I’m not afraid of heaven or hell, judgement, angels or devils or god.  I did try to believe in God and read the Bible and study other religions from A to Z. There were just too many arbitrary rules.  Any time one man disagreed with a rule, he just started his own new religion. Women were rarely in positions of power, let alone treated with basic human decency.  I’m agnostic. I’m in awe of the miracles in nature:  the seed that grows into a tree, the random collision of two cells that grow into a sentient being and I don’t see how this much organized life can be random.  So I suppose I believe in a higher power.  But not one that watches me and judges me.  My my it must be too busy for that.  I think that’s just a way patriarchy and church control people like the Elf on the Shelf or Santa Claus that ‘watches’ and ‘knows’ if you are good or bad.  I’m neither.  I’m just doing the best I can with the knowledge, skills and life experience I have and so is everyone else I know, even those who use substances to numb the disconnect they feel.  One thing that keeps me going is learning.  I love learning about psychology, justice, minority rights, and finding one’s true authentic voice.  So I turned toward that and focussed on that while waiting for results.

I wanted to know that there was a way out.  An exit sign in case of fire in a movie theater.  To know that I wouldn’t be trapped like the slaves in the bakery in Vesuvius with bars to prevent them leaving and that doubled as a prison. 

A google search on MAID (medical assistance in dying) yielded the first bit of information but I wanted to know more so I asked my family doctor to refer me to a social worker.  By the time I got that appointment, I had already learned everything I wanted to know from my own online searches, discussions with a cancer counsellor, and from the Dying with Dignity Site.

The most informational local resource I found was this webinar called “Regional spotlight: Death and Dying in Alberta.”  It answered all my questions and allowed me to find peace in knowing that I could opt out of a prolonged painful awful inevitable death as long as I qualified.  Having a terminal illness that doesn’t respond to medical treatment would qualify.  

To qualify for MAID in Canada, you have to be an adult (18+), capable of making decisions, have a grievous and irremedial medical condition, have been informed of all means to relieve suffering including palliative care, and have voluntarily requested MAID.  Grievous and irremedial means their condition is serious and incurable, in an advanced state of decline, causes intolerable physical or mental suffering that can’t be relieved in a way they consider acceptable. Source.  The eligibility date for people suffering solely from a mental illness is March 17, 2027.  

I have been living between worlds for months, having made peace with facing death some time between November and January, and also having inconclusive test results that needed to be repeated in January and April.  Right now, I’m waiting for the next MRI at the end of April.  If the results are good (and I hope they will be), aka if there is no change, I will begin a gradual return to work.  I am mentally ready, but struggling with additional physical pain that I won’t go into here as I have had those symptoms dismissed most of my life and am awaiting additional testing to see where I’m at with it.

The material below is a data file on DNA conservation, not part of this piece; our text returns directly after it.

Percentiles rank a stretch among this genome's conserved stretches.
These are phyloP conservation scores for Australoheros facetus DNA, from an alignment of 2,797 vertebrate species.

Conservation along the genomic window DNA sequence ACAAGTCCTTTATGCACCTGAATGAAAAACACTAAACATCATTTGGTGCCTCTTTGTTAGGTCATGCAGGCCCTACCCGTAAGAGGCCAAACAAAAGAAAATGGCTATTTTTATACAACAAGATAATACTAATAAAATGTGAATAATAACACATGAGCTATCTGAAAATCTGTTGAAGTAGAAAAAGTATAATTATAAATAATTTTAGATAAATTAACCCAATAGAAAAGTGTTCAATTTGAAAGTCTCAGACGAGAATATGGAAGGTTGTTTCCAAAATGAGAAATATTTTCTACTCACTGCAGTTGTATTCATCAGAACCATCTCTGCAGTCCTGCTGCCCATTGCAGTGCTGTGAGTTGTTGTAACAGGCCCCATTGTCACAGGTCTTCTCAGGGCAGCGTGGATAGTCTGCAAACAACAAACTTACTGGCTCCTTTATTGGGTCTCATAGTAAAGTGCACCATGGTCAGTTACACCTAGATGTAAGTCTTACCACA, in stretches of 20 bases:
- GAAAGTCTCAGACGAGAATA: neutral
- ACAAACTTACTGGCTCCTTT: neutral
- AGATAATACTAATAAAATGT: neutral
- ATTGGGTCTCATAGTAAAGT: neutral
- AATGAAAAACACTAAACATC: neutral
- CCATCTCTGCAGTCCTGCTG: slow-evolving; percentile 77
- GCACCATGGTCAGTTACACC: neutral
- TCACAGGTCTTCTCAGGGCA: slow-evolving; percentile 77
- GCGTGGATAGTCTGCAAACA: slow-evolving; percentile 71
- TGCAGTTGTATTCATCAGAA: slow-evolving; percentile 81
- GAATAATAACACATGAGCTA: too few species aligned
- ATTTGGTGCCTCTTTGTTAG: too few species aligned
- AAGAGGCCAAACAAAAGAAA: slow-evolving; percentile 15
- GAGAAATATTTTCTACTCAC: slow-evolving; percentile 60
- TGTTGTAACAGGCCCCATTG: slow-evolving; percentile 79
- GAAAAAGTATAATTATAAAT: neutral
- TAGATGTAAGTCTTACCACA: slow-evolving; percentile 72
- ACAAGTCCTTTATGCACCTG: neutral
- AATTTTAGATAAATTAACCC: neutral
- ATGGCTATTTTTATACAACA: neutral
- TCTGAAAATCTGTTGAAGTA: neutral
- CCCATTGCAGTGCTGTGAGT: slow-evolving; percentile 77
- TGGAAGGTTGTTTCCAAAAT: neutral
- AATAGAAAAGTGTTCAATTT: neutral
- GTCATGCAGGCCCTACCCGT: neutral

I’m so very grateful for the accumulated paid time off work (sick days) I had that allowed me time off to face mortality, research, learn, prioritize, organize, process and heal trauma and get to understand who I really am when I am no longer fawning and people-pleasing.  I really like her and wish she had felt safer to come forward at any point in the past 50 years.  Better late than never.

One life lesson I am learning from talking to the nurses, physiotherapists, home care workers, and occupational therapists supporting my in-laws in their 80’s and 90’s is that MY discomfort with them taking risks and possibly falling are not important.  What is important is to honour and respect THEIR autonomy and their right to make THEIR own decisions as they are sound of mind. It has been a process over the past few years moving away from MY own fear and anxiety and protective feelings for THEM stemming from my own lack of access to medical care at times, and from watching my Hubby suffer and feeling so helpless when he was dealing with his own cancer.  No amount of superstition or worry on my part will keep anyone else safe from potentially getting sick or hurt while living their lives the way they want.  All it will do is make me burn out.I have to ask myself if I would want anyone making me stay home out of fear for my safety.  No. Definitely not. Not now. Not ever. I need to afford them the same respect for their personal choices as I would others to respect my own decisions.

MAID Learning Resources 

Here are some additional resources I found helpful that are specific to Canada and to Alberta where I live. You can see the differences from other countries in the Legislative Background: Bill C-7: Government of Canada’s Legislative Response to the Superior Court of Québec Truchon Decision.


Medical assistance in dying: Support and resources

MAID Family Support

End of Life Doulas

Navigating a request for Medical Assistance in Dying


What is MAID?


Medical Assistance in Dying and other end-of-life options

How Do I Access MAID Services in Alberta?

How do I make a formal request for Medical Assistance in Dying in Alberta?

Other Important End of Life Considerations 

Record of Request for MAID

Patients or Family Members MAID


Data and Statistics 

Saying farewell : a guide to assist you with preplanning and with the death and dying process. Seventh edition

Palliative and End-of-Life Care (What is it, Is it right for me, How do I get it?)

Palliative and End-of-Life Care for Albertans


Palliative Home Care

Hospice Care


Advance Care Planning

Personal Directive to name someone to make personal decisions for you in case you become incapable

Personal Directive Registry

Personal Directive Information Card

​​Edmonton Classification System for Cancer Pain


The truth about assisted dying (TEDxSurrey Talk) by Dr. Stefanie Green. She shares what she has heard and see what she has seen; to expose the empowering, life-reflective nature of an assisted death